TH: What is an impact of climate change that you believe has received short shrift in the media and that you think more people should know about? Any reason why you think that may be?
MP: Beneath the ocean surface, bad things are happening. Increasing CO2 makes ocean water more acid, and that threatens to dissolve the shells of some ocean animals. Ouch, how'd you like to have your shell dissolve? Also, climate change could disrupt major ocean currents that we rely on for the fish we eat and also for making useful patterns of rainfall and weather. Ocean food webs already seem harmed by reduced nutrient supplies, leading to starvation of larger animals.
I think this stuff isn't in the news because scientists are good at science and bad at talking to people. And, of course, scientists blame the audience for being too stupid, shallow, or lazy to understand. There has been a fascinating debate in the blogosphere lately about communicating science to the public, and it's clear that most scientists just don't get it. They can't be bothered to talk to real people. Nobody will care about your issues if the price they have to pay is listening to a long lecture from Morton the science bug.
TH: How effective do you believe conservation groups have been at harnessing the power of the internet, particularly social media? What do you think could be done to generate more interest in the work the Ocean Conservancy and similar NGOs do?
MP: I think conservation groups have been lame with new media. Sometimes I think we're so d*mn conservative that we'll get comfortable with the internet the day after it's obsolete. We've especially missed the social side, which could be our best way to reach people. A clear sign of weakness is that I'm a somebody in new ocean media just because I have a blog. Never mind that my only readers share my last name or home address. But hopefully we're getting smarter and bringing in the right people now.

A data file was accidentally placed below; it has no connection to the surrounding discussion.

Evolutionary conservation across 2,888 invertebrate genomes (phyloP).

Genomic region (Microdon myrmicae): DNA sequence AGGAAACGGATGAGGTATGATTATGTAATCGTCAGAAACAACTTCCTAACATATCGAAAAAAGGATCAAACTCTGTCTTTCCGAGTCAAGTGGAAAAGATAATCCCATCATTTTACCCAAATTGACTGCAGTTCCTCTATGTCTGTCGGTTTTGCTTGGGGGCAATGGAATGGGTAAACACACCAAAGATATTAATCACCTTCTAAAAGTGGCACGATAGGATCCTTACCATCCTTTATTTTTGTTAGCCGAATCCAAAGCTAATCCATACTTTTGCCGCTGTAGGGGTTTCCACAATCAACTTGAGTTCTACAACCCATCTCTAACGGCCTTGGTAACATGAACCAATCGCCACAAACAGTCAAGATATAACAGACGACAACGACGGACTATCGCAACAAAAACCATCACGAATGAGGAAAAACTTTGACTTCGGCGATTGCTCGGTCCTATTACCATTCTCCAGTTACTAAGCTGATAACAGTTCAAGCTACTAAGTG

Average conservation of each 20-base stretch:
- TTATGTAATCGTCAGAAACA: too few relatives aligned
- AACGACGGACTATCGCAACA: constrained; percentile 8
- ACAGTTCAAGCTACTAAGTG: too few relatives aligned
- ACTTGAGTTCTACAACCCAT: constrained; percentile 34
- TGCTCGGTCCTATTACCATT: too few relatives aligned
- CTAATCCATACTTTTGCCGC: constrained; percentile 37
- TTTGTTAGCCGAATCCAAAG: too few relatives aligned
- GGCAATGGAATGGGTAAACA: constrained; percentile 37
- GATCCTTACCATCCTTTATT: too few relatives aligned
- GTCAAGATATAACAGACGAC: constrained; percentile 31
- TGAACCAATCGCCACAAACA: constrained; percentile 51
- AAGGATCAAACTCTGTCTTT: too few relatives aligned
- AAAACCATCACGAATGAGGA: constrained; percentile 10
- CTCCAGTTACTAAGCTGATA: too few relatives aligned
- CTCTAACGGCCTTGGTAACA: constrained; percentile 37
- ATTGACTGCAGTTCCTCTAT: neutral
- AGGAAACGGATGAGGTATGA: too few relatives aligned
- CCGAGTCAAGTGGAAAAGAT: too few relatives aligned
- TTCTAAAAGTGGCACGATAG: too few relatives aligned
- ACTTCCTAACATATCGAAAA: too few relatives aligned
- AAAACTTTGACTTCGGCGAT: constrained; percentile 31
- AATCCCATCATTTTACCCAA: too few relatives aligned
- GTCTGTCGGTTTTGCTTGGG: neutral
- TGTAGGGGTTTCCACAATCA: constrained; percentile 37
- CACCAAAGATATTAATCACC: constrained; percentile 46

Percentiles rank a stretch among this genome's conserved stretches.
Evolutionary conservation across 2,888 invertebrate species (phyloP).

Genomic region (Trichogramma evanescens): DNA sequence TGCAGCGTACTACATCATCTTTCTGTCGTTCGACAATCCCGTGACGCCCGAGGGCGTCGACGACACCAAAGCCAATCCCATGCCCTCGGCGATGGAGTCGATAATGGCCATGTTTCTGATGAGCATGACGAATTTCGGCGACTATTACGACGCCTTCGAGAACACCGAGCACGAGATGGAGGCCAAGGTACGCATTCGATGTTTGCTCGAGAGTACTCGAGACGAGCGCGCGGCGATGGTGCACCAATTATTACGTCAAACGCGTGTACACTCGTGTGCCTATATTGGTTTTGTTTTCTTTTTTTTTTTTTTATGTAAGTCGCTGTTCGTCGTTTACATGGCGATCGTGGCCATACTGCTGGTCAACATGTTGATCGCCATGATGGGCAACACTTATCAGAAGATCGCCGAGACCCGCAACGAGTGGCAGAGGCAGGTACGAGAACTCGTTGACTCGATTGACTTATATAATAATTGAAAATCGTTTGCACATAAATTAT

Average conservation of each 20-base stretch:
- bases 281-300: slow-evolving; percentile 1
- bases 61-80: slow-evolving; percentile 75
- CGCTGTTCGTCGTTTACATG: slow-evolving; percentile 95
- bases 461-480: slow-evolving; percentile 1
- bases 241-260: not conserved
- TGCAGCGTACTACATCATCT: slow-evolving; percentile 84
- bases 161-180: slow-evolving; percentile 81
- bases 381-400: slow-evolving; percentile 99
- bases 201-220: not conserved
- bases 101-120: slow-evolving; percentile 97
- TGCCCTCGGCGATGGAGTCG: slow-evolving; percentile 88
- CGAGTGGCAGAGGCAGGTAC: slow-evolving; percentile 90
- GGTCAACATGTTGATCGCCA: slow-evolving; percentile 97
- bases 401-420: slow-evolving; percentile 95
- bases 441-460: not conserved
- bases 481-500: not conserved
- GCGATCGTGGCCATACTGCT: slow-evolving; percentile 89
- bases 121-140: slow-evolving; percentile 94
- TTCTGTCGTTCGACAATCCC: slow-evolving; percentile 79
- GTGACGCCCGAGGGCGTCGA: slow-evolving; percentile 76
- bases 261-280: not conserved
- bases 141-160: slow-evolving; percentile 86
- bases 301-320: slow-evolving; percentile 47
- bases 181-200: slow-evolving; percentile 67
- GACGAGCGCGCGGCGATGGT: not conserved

One thing I think we need to do is to build a positive conservation message. We need to get away from being the people who always say "no, you can't do that." We need to focus on building shared investments in a better future, and we need to accept a path of small steps leading in the right direction. Too often, we have high ideological goals and don't focus on how to get there.
TH: What do you think has been the impact of your personal blog, blogfish? How has it affected your perspective on new media?
MP: I started blogfish to try to learn new media, and it's helped. But the traffic is not high, a couple of hundred visitors on a good day. It's about fish and ocean conservation so I never expected it to be wildly popular. One friend says a fish blog is "narrowcasting" and it's more about WHO drops by than how many, so that helps me think it's worthwhile. I have made some important new contacts, and blogfish is a great place to try out new ideas and get quickly slapped down, so that's useful.
My biggest lesson has been the value of being active instead of just being a passive reader. I used to read some blogs, but when I started participating a whole new world opened up. It's a brain-shift that has affected the way I do my work, and it's honed my ability to think faster and more synthetically. Also, the social aspect of blogging is just as important as the content, so to borrow a phrase from the 1960s: the medium is the message. And my personal experience shows me that the potential of this medium is extra large.